Clan Motto: Deo juvante invidiam superabo (Latin) (With God's help, I will overcome envy).
Clan Chief: Andrew MacThomas
of Finegand, 19th Chief of Clan MacThomas
Clan MacThomas is a Highland Scottish clan from the Glens of Eastern Perthshire.
The clan takes its name from Thomaidh Mor (Big Tommy), who was the great-grandson of the William Mackintosh, 8th chief of
the Clan Chattan. The seat of the Clan MacThomas was at Finegand (Scottish Gaelic: Feith nan Ceann, meaning "burn of
the heads") in Glenshee.
Origins of the Clan
Tomaidh Mor lived in the 15th Century in the Badenoch Region
of Scotland, south of Inverness. It was an inhospitable place and with the Clan Chattan becoming large and unmanageable (and
not being heir to the Chattan Chiefship) Tomaidh Mor took his family and followers in an easterly direction across the Grampian
Mountains before settling in Glenshee. There they flourished becoming an independent Clan in their own right, albeit retaining
close ties with the Clan Chattan Confederation for defence reasons.
The 4th Chief, Robert MacThomaidh,
lived at the Thom in Upper Glenshee. In 1587, the Clan MacThomas was mentioned in the Acts of the (Scottish) Parliament as
one of the " Clannis that the Capitannes,Cheffis and Chiftanes quhom on they depend". Robert was killed by a band
of highland marauders at the end of the 16C and as he only had a daughter, the Chiefship passed to his younger brother, John,
the 5th Chief, who lived three miles south of the Thom at Finegand.
17th Century, Clan Conflicts & Civil War
MacThomases were successful cattle breeders and had acquired considerable influence and power at the beginning of the 17th
Century. But it was turbulent time and marauding groups of robbers (caterans) caused continuous trouble. In 1602, the largest
raid took place when two hundred caterans rounded up some 3000 head of cattle on MacThomas territory. The robbers were pursued
and a furious fight took place known as the Battle of the Cairwell. Eventually the caterans were defeated but not before they
had killed most the cattle out of sheer spite which caused some financial loss to the MacThomases.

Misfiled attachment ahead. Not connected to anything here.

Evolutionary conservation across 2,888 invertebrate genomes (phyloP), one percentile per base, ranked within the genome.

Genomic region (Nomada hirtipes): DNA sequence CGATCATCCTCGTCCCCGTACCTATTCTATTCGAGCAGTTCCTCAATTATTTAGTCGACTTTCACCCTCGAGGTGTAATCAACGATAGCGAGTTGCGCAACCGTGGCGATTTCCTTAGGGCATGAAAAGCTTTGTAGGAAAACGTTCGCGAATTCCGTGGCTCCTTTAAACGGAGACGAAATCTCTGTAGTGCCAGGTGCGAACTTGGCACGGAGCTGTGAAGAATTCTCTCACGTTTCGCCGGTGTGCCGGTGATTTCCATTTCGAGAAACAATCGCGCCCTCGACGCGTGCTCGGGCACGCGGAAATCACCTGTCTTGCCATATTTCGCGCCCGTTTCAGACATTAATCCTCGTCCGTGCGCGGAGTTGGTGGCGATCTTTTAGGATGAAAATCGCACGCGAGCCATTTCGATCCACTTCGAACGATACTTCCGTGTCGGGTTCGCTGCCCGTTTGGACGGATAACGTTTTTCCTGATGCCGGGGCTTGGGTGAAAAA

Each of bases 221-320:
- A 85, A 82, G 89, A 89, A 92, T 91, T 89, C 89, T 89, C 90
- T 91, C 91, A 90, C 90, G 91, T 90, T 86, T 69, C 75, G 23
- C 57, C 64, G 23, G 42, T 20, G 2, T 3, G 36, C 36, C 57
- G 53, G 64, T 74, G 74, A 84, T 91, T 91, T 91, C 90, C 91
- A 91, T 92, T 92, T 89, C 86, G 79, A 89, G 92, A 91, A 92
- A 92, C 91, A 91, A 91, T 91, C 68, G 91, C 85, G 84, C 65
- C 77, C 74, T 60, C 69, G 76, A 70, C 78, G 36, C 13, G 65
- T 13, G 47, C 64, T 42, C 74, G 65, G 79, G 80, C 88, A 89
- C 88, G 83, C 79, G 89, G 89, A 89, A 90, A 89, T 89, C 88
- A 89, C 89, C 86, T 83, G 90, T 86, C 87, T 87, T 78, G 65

At the time, the
Scottish Parliament was dominated by the Covenanters, who supported Presbyterianism and Alexander, the 6th Chief, acted as
a Covenanter Government agent. He died in 1637 and was succeeded by his son, John, the 7th Chief, who was to become a legend
in his own life time and a Highland hero to this day. McComie Mor (as he is often known) put to flight some tax collectors
in defence of a poor widow; he killed the Earl of Athol's champion swordsman; he slayed a man who insulted his wife; he fights
his son in disguise to test his courage; he overcomes a ferocious bull and he is even familiar with the supernatural.
1644, John McComie of Finegand joined the Royalist Army and for the next two years served throughout Montrose's "glorious"
campaign with six brilliant victories but after a crushing defeat at Philiphaugh, he returned to cattle raising in Glenshee.
McComie Mor prospered to such an extend that he sold Finegand and purchased the Barony of Forter,a much larger estate over
the hill in Glen Isla leaving behind hundreds of clansfolk in Glenshee.
Towards the end of his life, the 7th Chief was
won over by the prosperity Oliver Cromwell brought to Scotland and started to co-operate with Cromwell's men. This was too
much for his Royalist neighbours and when Charles II returned to the throne in 1660, his enemies saw an opportunity for revenge.
A decree, lawsuit and a crippling fine together with a damaging feud with the Farquharsons over land which led to the murder
of his eldest and fourth son at a skirmish at Drumgley near Forfar 1673 led to his death the following year. The MacThomases
were at a low ebb and when Thomas,the 9th Chief, was forced to sell the Forter Estate the Clan started to drift apart.
Century to date
The Chiefly family fled to Fife where they became successful farmers before moving back across the Tay
to Dundee where the family, with interests in property and insurance, prospered as the population of Dundee doubled in the
18th Century. Other clansfolk moved to Aberdeenshire where one William McCombie of Tillyfour MP, became famous for breeding
Aberdeen-Angus cattle. Patrick, the 16th Chief, became Provost of Dundee in 1847 purchasing the Aberlemno Estate in Angus.
His son, George, became one of Scotland's youngest Sheriffs (Judges) in 1870. When he died George left his fortune (£4.3 million
in today's terms) to St Magnus Cathedral in Orkney, together with the Aberlemno Estate. His heir, Alfred,17th Chief, contested
the will in a famous court case in Edinburgh in 1905 but lost to the shocked dismay of his family. In 1954, the Clan MacThomas
Society was founded by Patrick, 18th Chief, who married a 3rd Cousin of Her Majesty the Queen. His son, Andrew, the 19th and
current Chief, has dedicated much time to his clan with a result that you can not be in Glenshee without being aware of the
historic connection with Clan MacThomas.
This will be of particular interest if your name, that of your mother or a
close relative is one of the following: Combe, Combie, McColm, McComas, McComb, McCombe, McCombie, MacOmie, MacOmish, McComie,
McComish, Tam, Thom, Thomas, Thoms, Thomson. (Note: the prefixes "Mc" and "Mac" are interchangeable.)
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